In California and elsewhere, a misguided movement is afoot to ban circumcisions. Proponents have even created an anti-circumcision superhero, Foreskin Man, who is grossly anti-Semitic.
(Note: Since this report was originally filed June 7, U.S. Rep. Keith Ellison, D-Minn., has signed on to co-sponsoring a bill to prevent San Francisco and other communities from banning male circumcision, according to news reports. The bill's other sponsor is U.S. Rep. Brad Sherman (D-Calif.). The bill is titled the Religious and Parental Rights Defense Act of 2011. Ellison is a Muslim, Sherman is Jewish. Both religions embrace circumcision. Read more here and here.)
Friends of mine had their newborn son circumcised despite several misgivings. They didn't belong to a religion that required it. Nor was there a medical necessity.
The decision came down to this: They didn't want their boy to be ridiculed for being "different" as he got older.
Circumcision in our society is a long-accepted practice and the cultural norm. But in California and elsewhere, some people are asking whether the practice, grounded in ancient cultural and religious traditions, should continue.
In November, voters in San Francisco will weigh in on whether to ban the practice. Similar measures have been tried elsewhere but have failed to garner support.
"It's excruciatingly painful and permanently damaging surgery that's forced on men when they're at their weakest and most vulnerable," ban advocate Lloyd Schofeld told Reuters.
In circumcision, opponents see not only unnecessary violence upon boys under age 18, but criminal behavior punishable by up to a year in jail and a $1,000 fine.
If the San Francisco measure passes, circumcision would be allowed for medical but not religious reasons, which has the Jewish Anti-Defamation League crying foul.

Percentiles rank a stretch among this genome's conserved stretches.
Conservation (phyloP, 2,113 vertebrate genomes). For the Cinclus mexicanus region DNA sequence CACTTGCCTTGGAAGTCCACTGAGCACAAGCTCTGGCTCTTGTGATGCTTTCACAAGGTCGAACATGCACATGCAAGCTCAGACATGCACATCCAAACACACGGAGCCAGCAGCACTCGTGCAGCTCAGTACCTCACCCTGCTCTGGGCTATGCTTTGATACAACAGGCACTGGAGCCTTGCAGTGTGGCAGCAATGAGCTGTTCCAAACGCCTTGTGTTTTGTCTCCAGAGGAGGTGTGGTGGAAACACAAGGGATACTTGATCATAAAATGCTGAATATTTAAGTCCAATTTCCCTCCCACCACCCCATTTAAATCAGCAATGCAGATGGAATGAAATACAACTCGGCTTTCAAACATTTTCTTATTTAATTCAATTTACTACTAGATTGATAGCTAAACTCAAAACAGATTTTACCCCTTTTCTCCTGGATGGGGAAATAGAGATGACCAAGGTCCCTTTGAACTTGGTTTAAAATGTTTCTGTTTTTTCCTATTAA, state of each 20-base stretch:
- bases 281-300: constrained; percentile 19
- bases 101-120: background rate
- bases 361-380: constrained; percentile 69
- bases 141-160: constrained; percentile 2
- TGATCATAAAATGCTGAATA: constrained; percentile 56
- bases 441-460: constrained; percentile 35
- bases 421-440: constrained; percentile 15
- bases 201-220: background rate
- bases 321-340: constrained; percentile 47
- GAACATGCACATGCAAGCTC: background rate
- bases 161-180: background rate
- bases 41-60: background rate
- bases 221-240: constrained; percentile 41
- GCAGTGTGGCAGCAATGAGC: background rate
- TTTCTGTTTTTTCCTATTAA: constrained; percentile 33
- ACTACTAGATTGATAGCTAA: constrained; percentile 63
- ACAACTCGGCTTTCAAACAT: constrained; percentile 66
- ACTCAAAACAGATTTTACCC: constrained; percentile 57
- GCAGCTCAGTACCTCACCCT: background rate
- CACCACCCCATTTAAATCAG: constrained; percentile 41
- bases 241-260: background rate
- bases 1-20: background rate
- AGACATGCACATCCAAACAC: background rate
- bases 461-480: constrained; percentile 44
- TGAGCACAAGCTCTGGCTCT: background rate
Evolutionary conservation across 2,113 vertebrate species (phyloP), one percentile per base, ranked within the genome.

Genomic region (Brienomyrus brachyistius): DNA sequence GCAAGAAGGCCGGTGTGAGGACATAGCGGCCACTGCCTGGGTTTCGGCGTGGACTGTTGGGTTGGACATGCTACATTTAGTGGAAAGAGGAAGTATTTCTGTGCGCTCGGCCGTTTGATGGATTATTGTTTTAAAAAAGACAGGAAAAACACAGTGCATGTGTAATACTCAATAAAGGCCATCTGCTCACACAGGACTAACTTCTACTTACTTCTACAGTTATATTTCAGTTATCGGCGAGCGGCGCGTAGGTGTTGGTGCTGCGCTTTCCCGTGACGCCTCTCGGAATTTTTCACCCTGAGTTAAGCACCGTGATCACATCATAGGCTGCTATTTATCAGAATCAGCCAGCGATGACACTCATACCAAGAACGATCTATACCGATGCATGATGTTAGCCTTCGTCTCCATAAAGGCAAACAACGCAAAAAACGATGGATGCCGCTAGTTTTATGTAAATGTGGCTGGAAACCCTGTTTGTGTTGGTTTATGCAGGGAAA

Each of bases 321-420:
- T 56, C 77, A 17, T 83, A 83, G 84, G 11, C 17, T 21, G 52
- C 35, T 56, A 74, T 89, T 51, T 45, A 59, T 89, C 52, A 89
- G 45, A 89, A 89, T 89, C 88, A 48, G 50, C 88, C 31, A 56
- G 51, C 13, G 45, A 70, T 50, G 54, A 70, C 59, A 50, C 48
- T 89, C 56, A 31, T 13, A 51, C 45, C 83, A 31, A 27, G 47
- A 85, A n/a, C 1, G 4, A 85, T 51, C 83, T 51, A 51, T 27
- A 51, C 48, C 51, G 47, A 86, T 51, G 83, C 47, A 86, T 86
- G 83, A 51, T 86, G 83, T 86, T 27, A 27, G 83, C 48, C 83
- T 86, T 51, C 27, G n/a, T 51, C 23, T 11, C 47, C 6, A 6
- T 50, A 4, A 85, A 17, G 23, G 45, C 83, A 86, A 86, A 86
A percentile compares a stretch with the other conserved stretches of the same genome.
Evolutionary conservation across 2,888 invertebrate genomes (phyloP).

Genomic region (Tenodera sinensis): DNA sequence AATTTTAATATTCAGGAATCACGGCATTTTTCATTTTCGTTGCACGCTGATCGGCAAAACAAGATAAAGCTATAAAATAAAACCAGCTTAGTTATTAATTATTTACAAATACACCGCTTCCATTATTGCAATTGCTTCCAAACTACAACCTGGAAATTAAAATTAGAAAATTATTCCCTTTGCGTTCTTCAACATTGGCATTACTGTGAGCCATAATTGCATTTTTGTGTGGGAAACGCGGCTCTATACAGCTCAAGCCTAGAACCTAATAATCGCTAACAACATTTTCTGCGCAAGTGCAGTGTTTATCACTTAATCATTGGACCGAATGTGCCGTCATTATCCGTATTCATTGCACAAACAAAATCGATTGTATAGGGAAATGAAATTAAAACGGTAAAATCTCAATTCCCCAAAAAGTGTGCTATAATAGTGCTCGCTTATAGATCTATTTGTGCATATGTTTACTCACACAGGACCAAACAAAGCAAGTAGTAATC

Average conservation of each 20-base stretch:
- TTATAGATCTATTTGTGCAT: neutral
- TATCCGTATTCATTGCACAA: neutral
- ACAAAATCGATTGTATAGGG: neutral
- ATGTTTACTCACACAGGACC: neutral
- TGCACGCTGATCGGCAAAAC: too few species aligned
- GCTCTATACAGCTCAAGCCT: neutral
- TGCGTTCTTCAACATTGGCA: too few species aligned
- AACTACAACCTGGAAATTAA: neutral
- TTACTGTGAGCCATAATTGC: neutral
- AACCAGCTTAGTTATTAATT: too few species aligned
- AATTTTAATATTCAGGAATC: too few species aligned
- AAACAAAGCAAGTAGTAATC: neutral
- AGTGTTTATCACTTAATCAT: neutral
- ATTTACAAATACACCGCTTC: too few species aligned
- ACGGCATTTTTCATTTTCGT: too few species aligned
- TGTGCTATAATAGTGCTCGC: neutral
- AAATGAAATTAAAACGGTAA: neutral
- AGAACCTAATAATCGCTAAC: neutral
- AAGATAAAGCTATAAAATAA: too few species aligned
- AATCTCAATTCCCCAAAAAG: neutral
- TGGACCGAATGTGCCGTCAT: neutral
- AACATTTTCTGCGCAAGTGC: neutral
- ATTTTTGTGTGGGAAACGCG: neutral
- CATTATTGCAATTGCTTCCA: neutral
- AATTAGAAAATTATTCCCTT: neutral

Jews and Muslims practice circumcision. In the Book of Genesis, God defines circumcision as the sign of his covenant with Abraham (and his descendants).
Until the 1960s, even the Catholic Church marked Jan. 1 as the "Feast of the Circumcision" of Jesus because it fell eight days after the celebration of his birth, when Jewish boys were usually circumcised.
The American Academy of Pediatrics has written exhaustively on circumcision, too. It says the practice isn't medically necessary and may lead to a decrease in adult sexual pleasure. On the other hand, it may help prevent urinary tract infections and sexually transmitted diseases.
Usually, parents are left to decide. But the anti-circumcision crowd likens the removal of foreskin to the horrific forced genital mutilation of girls in Africa.
The discussion is an important one, but this ballot initiative is misguided and riddled in anti-Semitism.
To promote the cause, ban supporter Matt Hess created a cartoon, Foreskin Man -- a white dude with blond hair and gargantuan muscles who battles a bloody, scissors-waving villain, Monster Mohel, who's the worst kind of anti-Semitic stereotype. In Judaism, mohels performs circumcisions.
Hess told the news media that he's "not trying to be anti-Semitic. We're trying to be pro-human-rights."
Not buying it.
Susan Hogan is a Star Tribune editorial writer.
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